Bone Scan

Otherwise known as skeletal scintigraphy, bone scans can be used to detect and monitor health abnormalities, such as bone scan for cancer and bone scan for osteoporosis.

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One of the most common indications of a bone scan, also known as skeletal scintigraphy, is to determine the status of the bones in cases of cancer. Bone scans are also useful for detecting abnormalities in the skeletal system, such as bone infection, fractures due to strenous exercises, Paget's disease, benign bone tumour like osteoid osteoma, tumours and even in cases of child abuse. Bone scans may also be used to evaluate unexplained bone pain, arthritis and osteoporosis.

Procedure

You will be instructed to remove all your belongings, especially metallic objects. You will have to change into a gown if parts of your clothing have metallic components. You will be asked to lie down on the imaging couch. It is very important that you keep very still throughout the whole procedure as the images can be blurred if there is movement. Images of your bones will be taken by a gamma camera and the whole procedure will take about 40 minutes.

Variations of Scanning Procedure

Early blood pool images: sometimes the nuclear medicine physician may need to take pictures of your bones as the tracer is moving through your bloodstream before it reaches your bones. The injection will then be given while the gamma camera is placed over the area of interest and images will be recorded as the tracer travels to the bones. The normal bone scan will also be performed at least 2.5 hours later.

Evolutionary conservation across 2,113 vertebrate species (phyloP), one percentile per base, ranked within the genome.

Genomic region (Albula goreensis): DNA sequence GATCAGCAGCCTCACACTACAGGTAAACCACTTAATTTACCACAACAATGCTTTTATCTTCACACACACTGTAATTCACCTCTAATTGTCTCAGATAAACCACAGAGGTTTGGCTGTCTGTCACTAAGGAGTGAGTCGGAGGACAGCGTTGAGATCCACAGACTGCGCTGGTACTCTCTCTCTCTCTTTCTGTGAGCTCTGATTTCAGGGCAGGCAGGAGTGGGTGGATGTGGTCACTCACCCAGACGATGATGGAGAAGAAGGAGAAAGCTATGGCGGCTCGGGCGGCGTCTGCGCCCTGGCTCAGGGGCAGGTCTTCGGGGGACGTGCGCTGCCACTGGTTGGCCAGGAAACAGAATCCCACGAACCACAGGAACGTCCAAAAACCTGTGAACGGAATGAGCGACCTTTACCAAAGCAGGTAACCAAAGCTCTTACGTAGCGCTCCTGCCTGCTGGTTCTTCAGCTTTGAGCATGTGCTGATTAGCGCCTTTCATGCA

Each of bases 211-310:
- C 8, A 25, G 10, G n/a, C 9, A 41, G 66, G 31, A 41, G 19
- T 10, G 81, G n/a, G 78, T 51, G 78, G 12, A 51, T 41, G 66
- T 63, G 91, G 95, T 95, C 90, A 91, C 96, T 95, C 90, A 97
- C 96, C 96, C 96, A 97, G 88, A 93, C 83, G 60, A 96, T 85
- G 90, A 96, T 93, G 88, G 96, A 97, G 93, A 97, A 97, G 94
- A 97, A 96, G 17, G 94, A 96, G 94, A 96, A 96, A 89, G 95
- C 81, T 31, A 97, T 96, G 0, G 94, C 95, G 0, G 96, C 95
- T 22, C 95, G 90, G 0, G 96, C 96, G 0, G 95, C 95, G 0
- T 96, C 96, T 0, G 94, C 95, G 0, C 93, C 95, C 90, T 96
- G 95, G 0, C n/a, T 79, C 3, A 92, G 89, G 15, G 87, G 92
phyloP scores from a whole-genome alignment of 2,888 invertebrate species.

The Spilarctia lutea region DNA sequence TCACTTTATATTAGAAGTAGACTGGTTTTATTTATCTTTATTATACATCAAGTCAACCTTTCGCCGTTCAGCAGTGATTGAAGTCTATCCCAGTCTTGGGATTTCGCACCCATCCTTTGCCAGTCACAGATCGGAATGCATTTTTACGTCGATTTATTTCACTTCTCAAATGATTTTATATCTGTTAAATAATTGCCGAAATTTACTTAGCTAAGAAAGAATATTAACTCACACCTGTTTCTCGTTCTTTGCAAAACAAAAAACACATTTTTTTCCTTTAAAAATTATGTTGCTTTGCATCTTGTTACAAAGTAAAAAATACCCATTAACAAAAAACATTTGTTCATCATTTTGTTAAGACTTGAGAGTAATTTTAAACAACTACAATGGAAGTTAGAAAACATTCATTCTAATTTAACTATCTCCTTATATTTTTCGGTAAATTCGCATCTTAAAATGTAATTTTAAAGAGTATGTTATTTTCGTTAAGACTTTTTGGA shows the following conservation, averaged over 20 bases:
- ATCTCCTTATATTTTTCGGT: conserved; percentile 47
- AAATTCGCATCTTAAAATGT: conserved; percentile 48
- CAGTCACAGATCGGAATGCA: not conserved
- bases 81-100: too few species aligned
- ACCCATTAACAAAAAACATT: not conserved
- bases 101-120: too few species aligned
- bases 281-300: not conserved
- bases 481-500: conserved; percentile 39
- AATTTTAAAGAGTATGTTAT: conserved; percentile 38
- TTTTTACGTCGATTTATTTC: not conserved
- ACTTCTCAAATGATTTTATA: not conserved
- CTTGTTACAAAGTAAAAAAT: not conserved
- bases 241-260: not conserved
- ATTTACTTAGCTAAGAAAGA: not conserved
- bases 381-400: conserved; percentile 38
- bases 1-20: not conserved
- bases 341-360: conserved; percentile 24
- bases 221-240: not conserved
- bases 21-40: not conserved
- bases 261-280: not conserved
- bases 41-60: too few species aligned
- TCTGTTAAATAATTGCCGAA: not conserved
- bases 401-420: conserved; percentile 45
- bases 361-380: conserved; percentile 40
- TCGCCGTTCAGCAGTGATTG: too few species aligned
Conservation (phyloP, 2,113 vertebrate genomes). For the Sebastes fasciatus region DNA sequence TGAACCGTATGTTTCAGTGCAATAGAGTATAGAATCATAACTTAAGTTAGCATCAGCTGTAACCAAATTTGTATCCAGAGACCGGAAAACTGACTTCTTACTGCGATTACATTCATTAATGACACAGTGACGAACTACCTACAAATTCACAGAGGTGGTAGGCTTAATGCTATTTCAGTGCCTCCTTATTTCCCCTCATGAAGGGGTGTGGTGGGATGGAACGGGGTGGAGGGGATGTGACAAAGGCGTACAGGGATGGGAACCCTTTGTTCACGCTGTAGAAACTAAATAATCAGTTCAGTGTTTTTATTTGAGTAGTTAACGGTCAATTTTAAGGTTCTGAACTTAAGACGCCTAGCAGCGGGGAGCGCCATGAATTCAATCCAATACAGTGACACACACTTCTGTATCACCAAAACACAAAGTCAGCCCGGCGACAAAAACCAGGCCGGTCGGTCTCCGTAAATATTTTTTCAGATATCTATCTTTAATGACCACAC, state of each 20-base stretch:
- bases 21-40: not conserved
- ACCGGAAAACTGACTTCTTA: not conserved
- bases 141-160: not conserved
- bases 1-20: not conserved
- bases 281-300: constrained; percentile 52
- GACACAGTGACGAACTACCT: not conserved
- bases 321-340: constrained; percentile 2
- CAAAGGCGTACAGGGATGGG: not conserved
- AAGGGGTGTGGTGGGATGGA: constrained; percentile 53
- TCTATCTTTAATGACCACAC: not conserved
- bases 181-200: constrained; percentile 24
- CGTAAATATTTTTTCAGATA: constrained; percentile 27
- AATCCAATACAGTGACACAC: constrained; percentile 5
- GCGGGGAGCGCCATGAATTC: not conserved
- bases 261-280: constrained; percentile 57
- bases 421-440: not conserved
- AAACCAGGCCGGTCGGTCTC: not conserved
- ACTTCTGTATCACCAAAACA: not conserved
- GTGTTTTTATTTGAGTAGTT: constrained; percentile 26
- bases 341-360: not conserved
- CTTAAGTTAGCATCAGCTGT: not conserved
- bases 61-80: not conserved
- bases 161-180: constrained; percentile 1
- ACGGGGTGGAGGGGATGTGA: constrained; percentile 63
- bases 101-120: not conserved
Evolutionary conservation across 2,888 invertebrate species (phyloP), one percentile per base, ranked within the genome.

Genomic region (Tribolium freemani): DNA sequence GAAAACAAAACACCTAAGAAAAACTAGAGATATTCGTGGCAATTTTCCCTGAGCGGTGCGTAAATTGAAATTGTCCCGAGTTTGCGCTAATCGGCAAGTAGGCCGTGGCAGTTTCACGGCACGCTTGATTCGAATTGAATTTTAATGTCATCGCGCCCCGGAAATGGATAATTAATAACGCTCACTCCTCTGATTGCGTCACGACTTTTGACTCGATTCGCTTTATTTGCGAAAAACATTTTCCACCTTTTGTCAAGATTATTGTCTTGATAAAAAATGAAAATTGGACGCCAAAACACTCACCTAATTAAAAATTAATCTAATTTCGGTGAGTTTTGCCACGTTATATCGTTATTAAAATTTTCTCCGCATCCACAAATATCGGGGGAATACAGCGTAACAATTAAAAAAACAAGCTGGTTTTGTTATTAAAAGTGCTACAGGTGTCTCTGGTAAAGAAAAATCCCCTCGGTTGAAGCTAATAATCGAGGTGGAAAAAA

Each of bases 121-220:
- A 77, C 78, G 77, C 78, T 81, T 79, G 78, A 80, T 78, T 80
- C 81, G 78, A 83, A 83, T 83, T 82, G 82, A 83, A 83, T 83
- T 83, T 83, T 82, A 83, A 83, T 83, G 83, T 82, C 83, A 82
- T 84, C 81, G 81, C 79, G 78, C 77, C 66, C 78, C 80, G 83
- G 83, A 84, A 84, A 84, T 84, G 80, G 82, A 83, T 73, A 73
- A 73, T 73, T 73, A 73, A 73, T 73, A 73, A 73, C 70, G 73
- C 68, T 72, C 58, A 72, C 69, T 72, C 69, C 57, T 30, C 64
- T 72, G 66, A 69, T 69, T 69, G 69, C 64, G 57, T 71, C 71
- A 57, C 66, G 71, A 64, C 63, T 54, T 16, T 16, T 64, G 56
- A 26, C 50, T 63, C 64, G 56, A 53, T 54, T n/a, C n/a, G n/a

For children, the procedure is the same as for adults, except that before the scan, the child may be given a sedative as any movement is detrimental to the quality of the scan. After the procedure, the child should be able to resume normal activity, and there are no restrictions to eating, drinking or contact with others. If the child has been sedated, you may wish to let him or her rest for a day before resuming active play activity.

Patient Preparation

There is no need to fast.

For most bone scans, the appointment will be in the morning. You will be given an injection containing a very small amount of radioactive tracer and the scanning will only begin at least 2.5 hours later. This waiting period is to allow the tracer to be absorbed by the bones — be prepared to spend at least half the day or more. After the injection, you will be given a specific time to come back for the scan.

There are no side effects and no restriction of diet.

You will be asked to drink as much fluid as possible after the injection and you should urinate as frequently as possible. This helps to eliminate the tracer that is not taken up by your bones from your body. A full bladder will also obscure the bones in the pelvic region.



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